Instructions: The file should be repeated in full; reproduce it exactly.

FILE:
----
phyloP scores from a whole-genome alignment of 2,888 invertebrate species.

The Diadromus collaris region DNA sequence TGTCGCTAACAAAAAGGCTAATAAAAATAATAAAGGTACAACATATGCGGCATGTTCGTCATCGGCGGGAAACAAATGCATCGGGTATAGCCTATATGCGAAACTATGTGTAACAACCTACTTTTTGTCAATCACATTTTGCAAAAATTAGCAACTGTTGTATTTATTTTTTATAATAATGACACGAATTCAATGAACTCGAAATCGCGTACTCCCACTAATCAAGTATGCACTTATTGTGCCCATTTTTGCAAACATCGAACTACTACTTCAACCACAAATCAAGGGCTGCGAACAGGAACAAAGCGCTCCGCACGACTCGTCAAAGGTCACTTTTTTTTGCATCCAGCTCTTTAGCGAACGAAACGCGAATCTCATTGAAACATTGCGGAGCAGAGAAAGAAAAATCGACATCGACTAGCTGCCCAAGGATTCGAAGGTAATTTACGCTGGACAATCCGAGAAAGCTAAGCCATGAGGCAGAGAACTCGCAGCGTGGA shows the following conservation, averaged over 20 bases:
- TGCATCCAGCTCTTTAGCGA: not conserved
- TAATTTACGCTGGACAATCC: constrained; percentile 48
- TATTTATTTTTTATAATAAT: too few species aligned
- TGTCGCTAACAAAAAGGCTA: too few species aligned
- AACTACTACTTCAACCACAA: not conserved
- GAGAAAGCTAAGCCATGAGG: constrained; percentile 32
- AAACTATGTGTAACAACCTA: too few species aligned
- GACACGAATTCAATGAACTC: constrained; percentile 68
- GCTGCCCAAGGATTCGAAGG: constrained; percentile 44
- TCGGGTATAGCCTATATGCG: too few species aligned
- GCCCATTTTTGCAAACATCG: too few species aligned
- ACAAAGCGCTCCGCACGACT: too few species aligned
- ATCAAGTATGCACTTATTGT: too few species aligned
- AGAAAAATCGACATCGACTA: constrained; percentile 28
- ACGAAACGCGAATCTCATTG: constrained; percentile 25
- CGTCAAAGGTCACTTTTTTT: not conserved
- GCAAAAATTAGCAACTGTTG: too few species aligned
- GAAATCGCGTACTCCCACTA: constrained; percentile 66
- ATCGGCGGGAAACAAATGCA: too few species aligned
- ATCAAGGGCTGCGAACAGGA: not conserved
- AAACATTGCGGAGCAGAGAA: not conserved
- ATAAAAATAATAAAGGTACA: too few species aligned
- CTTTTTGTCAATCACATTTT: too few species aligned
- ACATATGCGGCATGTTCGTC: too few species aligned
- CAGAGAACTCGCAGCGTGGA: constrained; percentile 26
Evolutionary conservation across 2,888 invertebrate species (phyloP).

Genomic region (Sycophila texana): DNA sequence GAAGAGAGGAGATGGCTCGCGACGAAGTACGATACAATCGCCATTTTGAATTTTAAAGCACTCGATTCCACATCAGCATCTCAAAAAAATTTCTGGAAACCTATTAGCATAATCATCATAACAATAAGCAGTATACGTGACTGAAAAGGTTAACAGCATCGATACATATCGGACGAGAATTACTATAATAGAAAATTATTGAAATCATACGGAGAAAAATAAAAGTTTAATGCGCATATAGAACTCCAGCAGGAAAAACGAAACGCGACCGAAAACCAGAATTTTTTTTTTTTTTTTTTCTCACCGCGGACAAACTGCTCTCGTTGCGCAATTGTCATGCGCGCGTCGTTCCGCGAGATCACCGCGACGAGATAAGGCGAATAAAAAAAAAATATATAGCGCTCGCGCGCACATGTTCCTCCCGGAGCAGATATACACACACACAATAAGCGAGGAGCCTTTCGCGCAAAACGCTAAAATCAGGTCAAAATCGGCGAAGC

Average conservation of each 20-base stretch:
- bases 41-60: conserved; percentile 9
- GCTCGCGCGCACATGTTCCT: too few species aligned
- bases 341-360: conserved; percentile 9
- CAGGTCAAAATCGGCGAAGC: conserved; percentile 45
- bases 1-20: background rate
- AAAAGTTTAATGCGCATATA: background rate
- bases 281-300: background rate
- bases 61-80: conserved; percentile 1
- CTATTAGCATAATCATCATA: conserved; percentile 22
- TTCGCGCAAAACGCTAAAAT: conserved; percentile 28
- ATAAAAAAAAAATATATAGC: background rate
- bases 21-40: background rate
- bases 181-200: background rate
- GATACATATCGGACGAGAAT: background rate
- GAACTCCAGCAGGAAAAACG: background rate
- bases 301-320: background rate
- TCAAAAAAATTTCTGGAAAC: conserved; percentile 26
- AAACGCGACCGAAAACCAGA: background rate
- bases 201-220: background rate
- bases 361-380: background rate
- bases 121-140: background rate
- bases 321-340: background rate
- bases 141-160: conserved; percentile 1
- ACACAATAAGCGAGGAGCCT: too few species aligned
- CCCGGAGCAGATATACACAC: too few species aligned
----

phyloP scores from a whole-genome alignment of 2,888 invertebrate species.

The Diadromus collaris region DNA sequence TGTCGCTAACAAAAAGGCTAATAAAAATAATAAAGGTACAACATATGCGGCATGTTCGTCATCGGCGGGAAACAAATGCATCGGGTATAGCCTATATGCGAAACTATGTGTAACAACCTACTTTTTGTCAATCACATTTTGCAAAAATTAGCAACTGTTGTATTTATTTTTTATAATAATGACACGAATTCAATGAACTCGAAATCGCGTACTCCCACTAATCAAGTATGCACTTATTGTGCCCATTTTTGCAAACATCGAACTACTACTTCAACCACAAATCAAGGGCTGCGAACAGGAACAAAGCGCTCCGCACGACTCGTCAAAGGTCACTTTTTTTTGCATCCAGCTCTTTAGCGAACGAAACGCGAATCTCATTGAAACATTGCGGAGCAGAGAAAGAAAAATCGACATCGACTAGCTGCCCAAGGATTCGAAGGTAATTTACGCTGGACAATCCGAGAAAGCTAAGCCATGAGGCAGAGAACTCGCAGCGTGGA shows the following conservation, averaged over 20 bases:
- TGCATCCAGCTCTTTAGCGA: not conserved
- TAATTTACGCTGGACAATCC: constrained; percentile 48
- TATTTATTTTTTATAATAAT: too few species aligned
- TGTCGCTAACAAAAAGGCTA: too few species aligned
- AACTACTACTTCAACCACAA: not conserved
- GAGAAAGCTAAGCCATGAGG: constrained; percentile 32
- AAACTATGTGTAACAACCTA: too few species aligned
- GACACGAATTCAATGAACTC: constrained; percentile 68
- GCTGCCCAAGGATTCGAAGG: constrained; percentile 44
- TCGGGTATAGCCTATATGCG: too few species aligned
- GCCCATTTTTGCAAACATCG: too few species aligned
- ACAAAGCGCTCCGCACGACT: too few species aligned
- ATCAAGTATGCACTTATTGT: too few species aligned
- AGAAAAATCGACATCGACTA: constrained; percentile 28
- ACGAAACGCGAATCTCATTG: constrained; percentile 25
- CGTCAAAGGTCACTTTTTTT: not conserved
- GCAAAAATTAGCAACTGTTG: too few species aligned
- GAAATCGCGTACTCCCACTA: constrained; percentile 66
- ATCGGCGGGAAACAAATGCA: too few species aligned
- ATCAAGGGCTGCGAACAGGA: not conserved
- AAACATTGCGGAGCAGAGAA: not conserved
- ATAAAAATAATAAAGGTACA: too few species aligned
- CTTTTTGTCAATCACATTTT: too few species aligned
- ACATATGCGGCATGTTCGTC: too few species aligned
- CAGAGAACTCGCAGCGTGGA: constrained; percentile 26
Evolutionary conservation across 2,888 invertebrate species (phyloP).

Genomic region (Sycophila texana): DNA sequence GAAGAGAGGAGATGGCTCGCGACGAAGTACGATACAATCGCCATTTTGAATTTTAAAGCACTCGATTCCACATCAGCATCTCAAAAAAATTTCTGGAAACCTATTAGCATAATCATCATAACAATAAGCAGTATACGTGACTGAAAAGGTTAACAGCATCGATACATATCGGACGAGAATTACTATAATAGAAAATTATTGAAATCATACGGAGAAAAATAAAAGTTTAATGCGCATATAGAACTCCAGCAGGAAAAACGAAACGCGACCGAAAACCAGAATTTTTTTTTTTTTTTTTTCTCACCGCGGACAAACTGCTCTCGTTGCGCAATTGTCATGCGCGCGTCGTTCCGCGAGATCACCGCGACGAGATAAGGCGAATAAAAAAAAAATATATAGCGCTCGCGCGCACATGTTCCTCCCGGAGCAGATATACACACACACAATAAGCGAGGAGCCTTTCGCGCAAAACGCTAAAATCAGGTCAAAATCGGCGAAGC

Average conservation of each 20-base stretch:
- bases 41-60: conserved; percentile 9
- GCTCGCGCGCACATGTTCCT: too few species aligned
- bases 341-360: conserved; percentile 9
- CAGGTCAAAATCGGCGAAGC: conserved; percentile 45
- bases 1-20: background rate
- AAAAGTTTAATGCGCATATA: background rate
- bases 281-300: background rate
- bases 61-80: conserved; percentile 1
- CTATTAGCATAATCATCATA: conserved; percentile 22
- TTCGCGCAAAACGCTAAAAT: conserved; percentile 28
- ATAAAAAAAAAATATATAGC: background rate
- bases 21-40: background rate
- bases 181-200: background rate
- GATACATATCGGACGAGAAT: background rate
- GAACTCCAGCAGGAAAAACG: background rate
- bases 301-320: background rate
- TCAAAAAAATTTCTGGAAAC: conserved; percentile 26
- AAACGCGACCGAAAACCAGA: background rate
- bases 201-220: background rate
- bases 361-380: background rate
- bases 121-140: background rate
- bases 321-340: background rate
- bases 141-160: conserved; percentile 1
- ACACAATAAGCGAGGAGCCT: too few species aligned
- CCCGGAGCAGATATACACAC: too few species aligned